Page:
WAMSI 2 - Kimberley Node - Project 2.2.2 - Pathways to Production: Biogeochemical Processes in Kimberley Coastal Waters
One of the few remaining pristine coastal environments in the world, the Kimberley is highly valued for its biodiversity, cultural values, tourism and fisheries. The biodiversity of the Kimberley coast is fuelled by oceanic and terrestrially derived nutrient resources, yet there has been limited prior research about how nutrients vary or how they are used and recycled across the region. Building this understanding is essential to inform future management of the Kimberley coast and marine parks.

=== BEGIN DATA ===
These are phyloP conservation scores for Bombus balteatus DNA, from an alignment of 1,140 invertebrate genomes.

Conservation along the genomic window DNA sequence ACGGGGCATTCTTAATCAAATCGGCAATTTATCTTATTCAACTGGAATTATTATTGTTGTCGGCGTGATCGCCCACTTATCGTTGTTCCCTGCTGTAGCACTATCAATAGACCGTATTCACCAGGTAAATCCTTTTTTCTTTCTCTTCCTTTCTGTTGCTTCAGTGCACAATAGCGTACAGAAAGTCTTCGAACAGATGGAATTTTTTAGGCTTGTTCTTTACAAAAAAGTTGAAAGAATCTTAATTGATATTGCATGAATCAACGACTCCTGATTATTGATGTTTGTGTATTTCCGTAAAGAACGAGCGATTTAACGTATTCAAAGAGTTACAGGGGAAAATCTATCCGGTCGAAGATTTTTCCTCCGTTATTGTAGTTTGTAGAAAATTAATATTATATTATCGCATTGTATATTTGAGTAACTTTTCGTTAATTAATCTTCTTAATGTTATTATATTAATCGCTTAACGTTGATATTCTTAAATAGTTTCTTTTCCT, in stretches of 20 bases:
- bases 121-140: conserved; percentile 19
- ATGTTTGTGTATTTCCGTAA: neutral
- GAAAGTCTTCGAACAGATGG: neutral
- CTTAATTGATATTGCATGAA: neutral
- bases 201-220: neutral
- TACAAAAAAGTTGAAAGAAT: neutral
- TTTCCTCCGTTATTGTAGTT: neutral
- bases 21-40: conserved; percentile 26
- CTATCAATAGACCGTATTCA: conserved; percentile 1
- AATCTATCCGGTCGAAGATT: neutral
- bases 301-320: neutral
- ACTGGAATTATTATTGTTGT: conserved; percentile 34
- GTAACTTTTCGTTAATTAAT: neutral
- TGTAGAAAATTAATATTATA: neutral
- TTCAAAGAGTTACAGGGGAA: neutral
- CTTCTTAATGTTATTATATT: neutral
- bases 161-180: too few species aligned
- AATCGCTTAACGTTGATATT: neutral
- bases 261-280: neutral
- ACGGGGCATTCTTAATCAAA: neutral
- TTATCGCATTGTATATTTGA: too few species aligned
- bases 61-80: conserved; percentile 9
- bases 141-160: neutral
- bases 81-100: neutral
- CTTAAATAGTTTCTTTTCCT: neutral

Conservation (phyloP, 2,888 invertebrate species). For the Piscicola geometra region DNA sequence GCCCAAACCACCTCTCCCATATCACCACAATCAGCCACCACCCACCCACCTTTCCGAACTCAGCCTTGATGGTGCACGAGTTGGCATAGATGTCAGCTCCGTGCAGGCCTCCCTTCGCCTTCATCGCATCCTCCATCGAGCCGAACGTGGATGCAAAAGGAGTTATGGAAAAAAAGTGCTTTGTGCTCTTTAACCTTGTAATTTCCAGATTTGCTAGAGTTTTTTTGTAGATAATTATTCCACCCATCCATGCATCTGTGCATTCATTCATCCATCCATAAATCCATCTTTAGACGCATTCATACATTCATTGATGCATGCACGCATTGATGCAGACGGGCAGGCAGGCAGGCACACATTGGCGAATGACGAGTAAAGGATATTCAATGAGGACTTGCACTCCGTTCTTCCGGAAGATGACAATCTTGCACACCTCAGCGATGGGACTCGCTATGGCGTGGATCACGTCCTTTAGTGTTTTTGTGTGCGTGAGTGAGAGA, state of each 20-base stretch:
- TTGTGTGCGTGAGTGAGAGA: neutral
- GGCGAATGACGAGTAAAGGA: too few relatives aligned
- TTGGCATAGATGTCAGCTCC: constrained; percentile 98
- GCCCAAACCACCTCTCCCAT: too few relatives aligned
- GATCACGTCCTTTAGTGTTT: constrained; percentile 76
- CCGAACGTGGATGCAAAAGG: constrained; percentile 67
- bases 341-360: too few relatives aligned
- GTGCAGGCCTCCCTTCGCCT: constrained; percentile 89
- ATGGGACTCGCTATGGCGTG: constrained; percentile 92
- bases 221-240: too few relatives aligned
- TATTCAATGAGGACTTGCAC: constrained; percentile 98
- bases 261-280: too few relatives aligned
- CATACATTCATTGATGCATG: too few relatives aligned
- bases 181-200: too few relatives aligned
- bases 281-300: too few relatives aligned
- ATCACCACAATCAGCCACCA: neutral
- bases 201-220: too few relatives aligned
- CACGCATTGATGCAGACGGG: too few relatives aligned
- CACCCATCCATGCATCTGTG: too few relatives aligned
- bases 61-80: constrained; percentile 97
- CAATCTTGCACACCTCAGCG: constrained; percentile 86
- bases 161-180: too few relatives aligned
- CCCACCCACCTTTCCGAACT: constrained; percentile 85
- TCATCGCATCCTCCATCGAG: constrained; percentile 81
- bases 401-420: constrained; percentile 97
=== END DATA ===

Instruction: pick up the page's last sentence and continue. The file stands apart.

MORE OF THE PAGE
This project has therefore been undertaken to address both of the major research priorities emphasised in the Kimberley Marine Research Program Science Plan: (a) providing the bio-physical characterisation required for marine resource management and (b) improving understanding of ecosystem function and how this might change in response to future trends in human use. In particular, this project has aimed to elucidate the processes controlling carbon and nutrient flows through pelagic ecosystems in the Kimberley region. Specifically, we have sought to link physical processes and riverine inputs to food web structure and function, improving process understanding of pathways and material flows that connect habitats, populations and bioregions in the Kimberley. We have identified sources of nutrients and how they translate to productivity for consumers, and through this work have supported the development of an improved understanding of how such processes may be modified by a changing climate.